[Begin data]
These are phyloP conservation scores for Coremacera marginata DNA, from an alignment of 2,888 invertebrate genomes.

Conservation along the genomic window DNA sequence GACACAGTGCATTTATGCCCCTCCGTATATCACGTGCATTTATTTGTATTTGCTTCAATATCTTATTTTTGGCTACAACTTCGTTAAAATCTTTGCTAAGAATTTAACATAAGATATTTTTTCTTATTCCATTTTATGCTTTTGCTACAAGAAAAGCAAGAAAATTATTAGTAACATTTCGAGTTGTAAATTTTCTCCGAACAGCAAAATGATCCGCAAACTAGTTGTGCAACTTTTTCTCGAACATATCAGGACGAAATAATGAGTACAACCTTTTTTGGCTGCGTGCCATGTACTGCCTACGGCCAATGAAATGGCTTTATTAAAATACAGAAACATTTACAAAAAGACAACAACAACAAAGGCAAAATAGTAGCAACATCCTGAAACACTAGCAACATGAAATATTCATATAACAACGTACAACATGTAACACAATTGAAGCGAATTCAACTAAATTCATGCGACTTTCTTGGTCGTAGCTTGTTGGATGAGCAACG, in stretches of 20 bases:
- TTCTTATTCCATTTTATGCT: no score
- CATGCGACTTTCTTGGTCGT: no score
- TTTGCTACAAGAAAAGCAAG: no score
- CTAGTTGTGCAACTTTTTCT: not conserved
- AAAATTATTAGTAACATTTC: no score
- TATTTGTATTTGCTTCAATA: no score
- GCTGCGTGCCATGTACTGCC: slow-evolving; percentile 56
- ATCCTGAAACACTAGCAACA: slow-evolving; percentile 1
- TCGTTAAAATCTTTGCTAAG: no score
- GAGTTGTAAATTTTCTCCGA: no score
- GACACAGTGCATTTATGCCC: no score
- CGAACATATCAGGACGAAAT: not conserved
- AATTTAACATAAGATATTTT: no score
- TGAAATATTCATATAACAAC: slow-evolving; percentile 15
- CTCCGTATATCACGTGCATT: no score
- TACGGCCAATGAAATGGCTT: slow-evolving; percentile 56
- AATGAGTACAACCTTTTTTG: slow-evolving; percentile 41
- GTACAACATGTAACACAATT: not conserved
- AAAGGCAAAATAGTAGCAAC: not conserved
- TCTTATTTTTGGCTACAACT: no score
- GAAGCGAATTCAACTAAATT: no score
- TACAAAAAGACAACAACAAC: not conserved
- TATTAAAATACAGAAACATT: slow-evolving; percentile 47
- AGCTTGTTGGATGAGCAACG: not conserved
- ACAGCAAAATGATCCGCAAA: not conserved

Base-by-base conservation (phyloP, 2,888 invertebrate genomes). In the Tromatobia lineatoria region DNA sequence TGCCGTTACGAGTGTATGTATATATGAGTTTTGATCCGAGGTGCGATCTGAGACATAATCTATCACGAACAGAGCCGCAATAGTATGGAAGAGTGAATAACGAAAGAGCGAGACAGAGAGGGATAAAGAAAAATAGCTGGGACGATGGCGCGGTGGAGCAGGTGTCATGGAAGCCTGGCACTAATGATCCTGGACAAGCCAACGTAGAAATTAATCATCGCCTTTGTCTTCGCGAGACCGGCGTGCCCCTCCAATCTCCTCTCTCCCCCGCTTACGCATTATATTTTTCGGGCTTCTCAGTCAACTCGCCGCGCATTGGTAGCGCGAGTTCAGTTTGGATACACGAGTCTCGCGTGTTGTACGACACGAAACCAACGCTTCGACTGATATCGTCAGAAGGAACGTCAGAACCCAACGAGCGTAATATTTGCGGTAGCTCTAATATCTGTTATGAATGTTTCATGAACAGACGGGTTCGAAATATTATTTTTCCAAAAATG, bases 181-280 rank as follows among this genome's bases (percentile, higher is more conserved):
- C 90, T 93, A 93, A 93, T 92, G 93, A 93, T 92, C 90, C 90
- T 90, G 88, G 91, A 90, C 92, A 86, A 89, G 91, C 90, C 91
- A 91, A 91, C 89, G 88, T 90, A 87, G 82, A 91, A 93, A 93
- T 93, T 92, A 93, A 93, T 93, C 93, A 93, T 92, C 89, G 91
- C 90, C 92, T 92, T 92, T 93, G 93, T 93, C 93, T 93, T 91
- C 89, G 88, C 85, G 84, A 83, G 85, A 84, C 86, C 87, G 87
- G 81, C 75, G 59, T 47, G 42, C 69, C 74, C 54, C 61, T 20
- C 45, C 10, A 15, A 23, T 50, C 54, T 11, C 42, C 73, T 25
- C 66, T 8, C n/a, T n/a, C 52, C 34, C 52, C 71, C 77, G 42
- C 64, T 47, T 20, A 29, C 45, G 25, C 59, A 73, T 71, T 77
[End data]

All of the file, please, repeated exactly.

These are phyloP conservation scores for Coremacera marginata DNA, from an alignment of 2,888 invertebrate genomes.

Conservation along the genomic window DNA sequence GACACAGTGCATTTATGCCCCTCCGTATATCACGTGCATTTATTTGTATTTGCTTCAATATCTTATTTTTGGCTACAACTTCGTTAAAATCTTTGCTAAGAATTTAACATAAGATATTTTTTCTTATTCCATTTTATGCTTTTGCTACAAGAAAAGCAAGAAAATTATTAGTAACATTTCGAGTTGTAAATTTTCTCCGAACAGCAAAATGATCCGCAAACTAGTTGTGCAACTTTTTCTCGAACATATCAGGACGAAATAATGAGTACAACCTTTTTTGGCTGCGTGCCATGTACTGCCTACGGCCAATGAAATGGCTTTATTAAAATACAGAAACATTTACAAAAAGACAACAACAACAAAGGCAAAATAGTAGCAACATCCTGAAACACTAGCAACATGAAATATTCATATAACAACGTACAACATGTAACACAATTGAAGCGAATTCAACTAAATTCATGCGACTTTCTTGGTCGTAGCTTGTTGGATGAGCAACG, in stretches of 20 bases:
- TTCTTATTCCATTTTATGCT: no score
- CATGCGACTTTCTTGGTCGT: no score
- TTTGCTACAAGAAAAGCAAG: no score
- CTAGTTGTGCAACTTTTTCT: not conserved
- AAAATTATTAGTAACATTTC: no score
- TATTTGTATTTGCTTCAATA: no score
- GCTGCGTGCCATGTACTGCC: slow-evolving; percentile 56
- ATCCTGAAACACTAGCAACA: slow-evolving; percentile 1
- TCGTTAAAATCTTTGCTAAG: no score
- GAGTTGTAAATTTTCTCCGA: no score
- GACACAGTGCATTTATGCCC: no score
- CGAACATATCAGGACGAAAT: not conserved
- AATTTAACATAAGATATTTT: no score
- TGAAATATTCATATAACAAC: slow-evolving; percentile 15
- CTCCGTATATCACGTGCATT: no score
- TACGGCCAATGAAATGGCTT: slow-evolving; percentile 56
- AATGAGTACAACCTTTTTTG: slow-evolving; percentile 41
- GTACAACATGTAACACAATT: not conserved
- AAAGGCAAAATAGTAGCAAC: not conserved
- TCTTATTTTTGGCTACAACT: no score
- GAAGCGAATTCAACTAAATT: no score
- TACAAAAAGACAACAACAAC: not conserved
- TATTAAAATACAGAAACATT: slow-evolving; percentile 47
- AGCTTGTTGGATGAGCAACG: not conserved
- ACAGCAAAATGATCCGCAAA: not conserved

Base-by-base conservation (phyloP, 2,888 invertebrate genomes). In the Tromatobia lineatoria region DNA sequence TGCCGTTACGAGTGTATGTATATATGAGTTTTGATCCGAGGTGCGATCTGAGACATAATCTATCACGAACAGAGCCGCAATAGTATGGAAGAGTGAATAACGAAAGAGCGAGACAGAGAGGGATAAAGAAAAATAGCTGGGACGATGGCGCGGTGGAGCAGGTGTCATGGAAGCCTGGCACTAATGATCCTGGACAAGCCAACGTAGAAATTAATCATCGCCTTTGTCTTCGCGAGACCGGCGTGCCCCTCCAATCTCCTCTCTCCCCCGCTTACGCATTATATTTTTCGGGCTTCTCAGTCAACTCGCCGCGCATTGGTAGCGCGAGTTCAGTTTGGATACACGAGTCTCGCGTGTTGTACGACACGAAACCAACGCTTCGACTGATATCGTCAGAAGGAACGTCAGAACCCAACGAGCGTAATATTTGCGGTAGCTCTAATATCTGTTATGAATGTTTCATGAACAGACGGGTTCGAAATATTATTTTTCCAAAAATG, bases 181-280 rank as follows among this genome's bases (percentile, higher is more conserved):
- C 90, T 93, A 93, A 93, T 92, G 93, A 93, T 92, C 90, C 90
- T 90, G 88, G 91, A 90, C 92, A 86, A 89, G 91, C 90, C 91
- A 91, A 91, C 89, G 88, T 90, A 87, G 82, A 91, A 93, A 93
- T 93, T 92, A 93, A 93, T 93, C 93, A 93, T 92, C 89, G 91
- C 90, C 92, T 92, T 92, T 93, G 93, T 93, C 93, T 93, T 91
- C 89, G 88, C 85, G 84, A 83, G 85, A 84, C 86, C 87, G 87
- G 81, C 75, G 59, T 47, G 42, C 69, C 74, C 54, C 61, T 20
- C 45, C 10, A 15, A 23, T 50, C 54, T 11, C 42, C 73, T 25
- C 66, T 8, C n/a, T n/a, C 52, C 34, C 52, C 71, C 77, G 42
- C 64, T 47, T 20, A 29, C 45, G 25, C 59, A 73, T 71, T 77